Historical records tell about sizable shifts in climate before the Industrial Age, such as the Medieval Warm Period, a shift in annual temperatures up to 2 degrees Farenheit found in Europe from about 800 to 1,300 CE. We have little to explain some such events except unmeasured changes in solar output. Modern measurements of the geologic record over the last several million years tell about more dramatic episodes of warming and cooling, shifting annual temperatures by more than 20 degrees Farenheit, with some substantial changes taking place in less than 100 years. Persistence of some patterns over centuries and millenia, recurrences at intervals around 40,000 and 100,000 years, and abrupt spikes and dips make explanations appear unlikely other than orbital patterns and solar output changes, stimulating changes in atmosphere and ocean circulation. In some warming episodes, atmospheric carbon dioxide concentrations lag rather than lead temperatures, thus appearing as effects rather than causes.

Many current climate models fail to consider records older than about 100 years, but useful records extend to three times that age. Among other things, they indicate warming trends since the early 1700s, while large effects of the Industrial Age on atmospheric gases emerge in the mid-1800s. Adjustment factors of current climate models may be tuning them to correlations between temperatures and atmospheric gases that would not be found in records over longer periods. Atmospheric emissions from power plants, motor vehicles and agriculture exploded since the 1940s, yet although it has been shown that the average exchange time for carbon dioxide between atmosphere and ocean is about ten years, records of temperatures and sea levels do not show closely correlated accelerations of most trends.

Experts at climate modeling seem increasingly focused on inside pursuits, such as cross-comparisons and increased areal and time densities. However, development of the science shows greatest improvements from understanding new factors, such as cloud cover, aerosols and particulates. Trustworthy knowledge is more likely to emerge from thorough understanding of systematics and interactions than from refinements of calculations. Unless we can obtain robust, accurate models grounded on principles of physics, chemistry and engineering, few people will trust the models with their lives and fortunes. Critical issues are whether, how much and how rapidly climate change could now be affected by human efforts and what levels of efforts may be required. If it were to turn out that rises in sea levels had become practically unstoppable and irreversible, then we might better spend resources reinforcing or relocating coastal communities rather than rushing to build photovoltaic panels.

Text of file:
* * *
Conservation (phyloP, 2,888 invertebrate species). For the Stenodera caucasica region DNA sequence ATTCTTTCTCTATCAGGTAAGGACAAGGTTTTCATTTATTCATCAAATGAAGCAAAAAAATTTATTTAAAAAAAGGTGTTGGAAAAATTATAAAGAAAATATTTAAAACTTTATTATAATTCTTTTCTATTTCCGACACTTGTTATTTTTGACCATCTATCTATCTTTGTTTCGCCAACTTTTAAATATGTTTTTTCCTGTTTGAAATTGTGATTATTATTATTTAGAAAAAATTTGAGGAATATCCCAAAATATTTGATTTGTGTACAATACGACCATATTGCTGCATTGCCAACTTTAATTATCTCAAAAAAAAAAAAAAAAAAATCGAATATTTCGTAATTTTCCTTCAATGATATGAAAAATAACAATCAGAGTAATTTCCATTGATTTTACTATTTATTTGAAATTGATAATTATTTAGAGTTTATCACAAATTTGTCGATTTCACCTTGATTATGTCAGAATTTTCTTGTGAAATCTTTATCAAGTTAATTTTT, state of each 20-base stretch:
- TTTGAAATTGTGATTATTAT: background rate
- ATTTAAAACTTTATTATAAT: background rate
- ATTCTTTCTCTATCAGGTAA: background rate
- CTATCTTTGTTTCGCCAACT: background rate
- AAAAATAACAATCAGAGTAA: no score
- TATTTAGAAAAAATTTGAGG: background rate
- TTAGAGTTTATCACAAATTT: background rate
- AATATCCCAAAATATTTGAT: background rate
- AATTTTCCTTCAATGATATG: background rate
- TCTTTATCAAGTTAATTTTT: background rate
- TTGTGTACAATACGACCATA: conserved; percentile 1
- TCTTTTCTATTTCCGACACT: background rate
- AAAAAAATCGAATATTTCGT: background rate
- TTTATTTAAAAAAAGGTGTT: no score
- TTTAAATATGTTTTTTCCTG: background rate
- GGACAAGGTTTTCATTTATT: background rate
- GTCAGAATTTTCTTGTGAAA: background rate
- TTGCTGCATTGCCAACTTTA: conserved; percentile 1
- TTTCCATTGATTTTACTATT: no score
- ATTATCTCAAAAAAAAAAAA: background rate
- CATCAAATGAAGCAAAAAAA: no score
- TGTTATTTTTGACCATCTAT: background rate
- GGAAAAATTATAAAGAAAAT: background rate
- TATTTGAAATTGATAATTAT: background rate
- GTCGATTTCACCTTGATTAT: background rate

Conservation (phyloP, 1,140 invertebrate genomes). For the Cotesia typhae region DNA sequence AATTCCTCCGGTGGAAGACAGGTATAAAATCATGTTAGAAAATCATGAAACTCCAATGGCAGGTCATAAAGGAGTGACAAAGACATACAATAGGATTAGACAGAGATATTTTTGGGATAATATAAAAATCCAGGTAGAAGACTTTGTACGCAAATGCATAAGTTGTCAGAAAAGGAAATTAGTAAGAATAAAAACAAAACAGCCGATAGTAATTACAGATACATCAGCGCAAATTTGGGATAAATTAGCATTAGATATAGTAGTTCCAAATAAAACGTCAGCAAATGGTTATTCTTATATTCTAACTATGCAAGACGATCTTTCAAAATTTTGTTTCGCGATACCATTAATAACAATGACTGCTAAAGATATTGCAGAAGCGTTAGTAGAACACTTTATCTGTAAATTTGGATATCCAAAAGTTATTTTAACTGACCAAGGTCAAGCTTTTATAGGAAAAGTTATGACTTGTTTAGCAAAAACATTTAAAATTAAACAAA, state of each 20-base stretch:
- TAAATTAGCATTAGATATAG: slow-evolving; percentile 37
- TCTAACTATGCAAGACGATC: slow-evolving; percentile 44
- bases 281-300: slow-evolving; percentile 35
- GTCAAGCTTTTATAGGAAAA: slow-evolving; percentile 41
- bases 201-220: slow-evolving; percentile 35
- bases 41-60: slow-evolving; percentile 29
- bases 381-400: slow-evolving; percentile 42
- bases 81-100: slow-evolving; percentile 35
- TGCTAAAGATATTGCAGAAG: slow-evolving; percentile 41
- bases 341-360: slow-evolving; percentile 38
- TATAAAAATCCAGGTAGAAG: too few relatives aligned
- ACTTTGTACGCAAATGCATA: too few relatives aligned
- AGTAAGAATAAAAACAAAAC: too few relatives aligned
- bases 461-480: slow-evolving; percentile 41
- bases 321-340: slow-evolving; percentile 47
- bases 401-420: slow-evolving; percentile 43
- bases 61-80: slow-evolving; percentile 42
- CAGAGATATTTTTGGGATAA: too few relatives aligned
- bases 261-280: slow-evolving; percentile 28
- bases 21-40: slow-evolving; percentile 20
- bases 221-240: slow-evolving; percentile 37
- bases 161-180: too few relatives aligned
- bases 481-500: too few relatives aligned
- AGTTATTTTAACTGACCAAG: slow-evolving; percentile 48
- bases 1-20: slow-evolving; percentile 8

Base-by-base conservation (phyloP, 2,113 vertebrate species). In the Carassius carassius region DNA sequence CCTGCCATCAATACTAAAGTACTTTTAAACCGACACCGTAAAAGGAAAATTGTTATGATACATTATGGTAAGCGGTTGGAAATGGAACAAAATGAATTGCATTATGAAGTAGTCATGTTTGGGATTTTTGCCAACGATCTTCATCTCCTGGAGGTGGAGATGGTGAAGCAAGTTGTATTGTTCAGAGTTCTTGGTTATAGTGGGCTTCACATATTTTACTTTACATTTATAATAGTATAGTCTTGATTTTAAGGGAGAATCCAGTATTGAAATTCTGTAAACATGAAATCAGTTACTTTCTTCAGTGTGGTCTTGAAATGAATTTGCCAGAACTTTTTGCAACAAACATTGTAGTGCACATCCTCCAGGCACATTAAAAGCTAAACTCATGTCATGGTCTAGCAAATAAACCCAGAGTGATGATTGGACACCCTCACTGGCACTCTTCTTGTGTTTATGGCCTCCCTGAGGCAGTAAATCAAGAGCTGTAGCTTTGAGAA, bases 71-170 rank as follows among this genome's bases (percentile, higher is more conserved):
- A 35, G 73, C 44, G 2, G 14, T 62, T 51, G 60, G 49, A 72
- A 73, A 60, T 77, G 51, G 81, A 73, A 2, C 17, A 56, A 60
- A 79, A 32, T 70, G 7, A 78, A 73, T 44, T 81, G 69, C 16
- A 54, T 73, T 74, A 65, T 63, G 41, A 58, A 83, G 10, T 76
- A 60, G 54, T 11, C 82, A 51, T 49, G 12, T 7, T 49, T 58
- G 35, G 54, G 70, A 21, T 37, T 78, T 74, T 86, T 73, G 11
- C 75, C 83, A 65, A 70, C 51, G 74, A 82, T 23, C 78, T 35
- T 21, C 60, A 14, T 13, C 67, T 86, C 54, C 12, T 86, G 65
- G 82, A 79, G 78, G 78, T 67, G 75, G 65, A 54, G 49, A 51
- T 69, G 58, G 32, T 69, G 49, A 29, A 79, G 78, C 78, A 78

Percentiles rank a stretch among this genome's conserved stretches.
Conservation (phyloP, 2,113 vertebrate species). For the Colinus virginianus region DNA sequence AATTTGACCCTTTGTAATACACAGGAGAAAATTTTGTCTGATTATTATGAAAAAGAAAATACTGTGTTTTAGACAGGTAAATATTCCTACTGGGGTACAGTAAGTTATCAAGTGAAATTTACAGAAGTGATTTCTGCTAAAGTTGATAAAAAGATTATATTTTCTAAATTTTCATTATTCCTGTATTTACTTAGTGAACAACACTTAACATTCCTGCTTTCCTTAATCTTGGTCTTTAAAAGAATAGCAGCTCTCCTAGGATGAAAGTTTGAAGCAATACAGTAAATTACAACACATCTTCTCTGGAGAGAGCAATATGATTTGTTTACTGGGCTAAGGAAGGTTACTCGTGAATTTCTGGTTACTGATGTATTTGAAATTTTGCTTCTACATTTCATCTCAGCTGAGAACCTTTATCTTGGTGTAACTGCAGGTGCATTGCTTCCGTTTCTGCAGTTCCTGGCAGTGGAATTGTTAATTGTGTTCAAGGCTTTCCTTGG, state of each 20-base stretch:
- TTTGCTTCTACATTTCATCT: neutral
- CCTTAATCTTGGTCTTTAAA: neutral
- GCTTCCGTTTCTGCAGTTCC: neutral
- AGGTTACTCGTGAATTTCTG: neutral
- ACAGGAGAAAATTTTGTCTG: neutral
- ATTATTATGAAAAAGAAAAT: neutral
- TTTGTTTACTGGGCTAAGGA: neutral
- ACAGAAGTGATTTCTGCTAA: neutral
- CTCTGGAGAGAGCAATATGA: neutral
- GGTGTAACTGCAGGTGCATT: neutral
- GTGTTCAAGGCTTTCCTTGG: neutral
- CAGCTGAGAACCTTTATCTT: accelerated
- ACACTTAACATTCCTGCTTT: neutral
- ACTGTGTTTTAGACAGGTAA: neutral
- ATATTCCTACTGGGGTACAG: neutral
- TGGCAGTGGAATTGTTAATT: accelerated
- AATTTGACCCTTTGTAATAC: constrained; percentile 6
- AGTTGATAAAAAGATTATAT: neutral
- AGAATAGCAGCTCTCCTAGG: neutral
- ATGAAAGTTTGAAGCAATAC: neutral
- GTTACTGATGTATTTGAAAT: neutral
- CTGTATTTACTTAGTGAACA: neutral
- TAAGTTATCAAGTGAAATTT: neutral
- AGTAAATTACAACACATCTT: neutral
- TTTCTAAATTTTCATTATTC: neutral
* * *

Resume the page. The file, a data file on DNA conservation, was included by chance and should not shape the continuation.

[1] A. Arakawa and W.H. Schubert, Interaction of a cumulus cloud ensemble with the large-scale environment, part 1, Journal of the Atmospheric Sciences 31(4):674-701, 1974. A.H. Van Tuyl, Physical initialization with the Arakawa-Schubert scheme in the Navy's operational global forecast model, Meteorology and Atmospheric Physics 60(1):47-55, 1996. T.M. Wagner and H-F. Graf, A spectral convection parameterisation with a dynamical Arakawa-Schubert quasi-equilibrium closure, Geophysical Research Abstracts 10, EGU2008-A-12443, 2008.

[2] D.A. Stainforth, et al., Uncertainty in predictions of the climate response to rising levels of greenhouse gases, Nature 433(1):403-406, January, 2005.

[3] Steven Milloy, ed., Martin Durkin, dir., “The Great Global Warming Swindle,” British television film, March 8, 2007, revised edition available as DVD. Lars Mortensen, dir., "Doomsday Called Off," Danish television film, 2004, first shown in Canada, November 27, 2005. Hilary Lawson, dir., "The Greenhouse Conspiracy," British television film, August 12, 1990.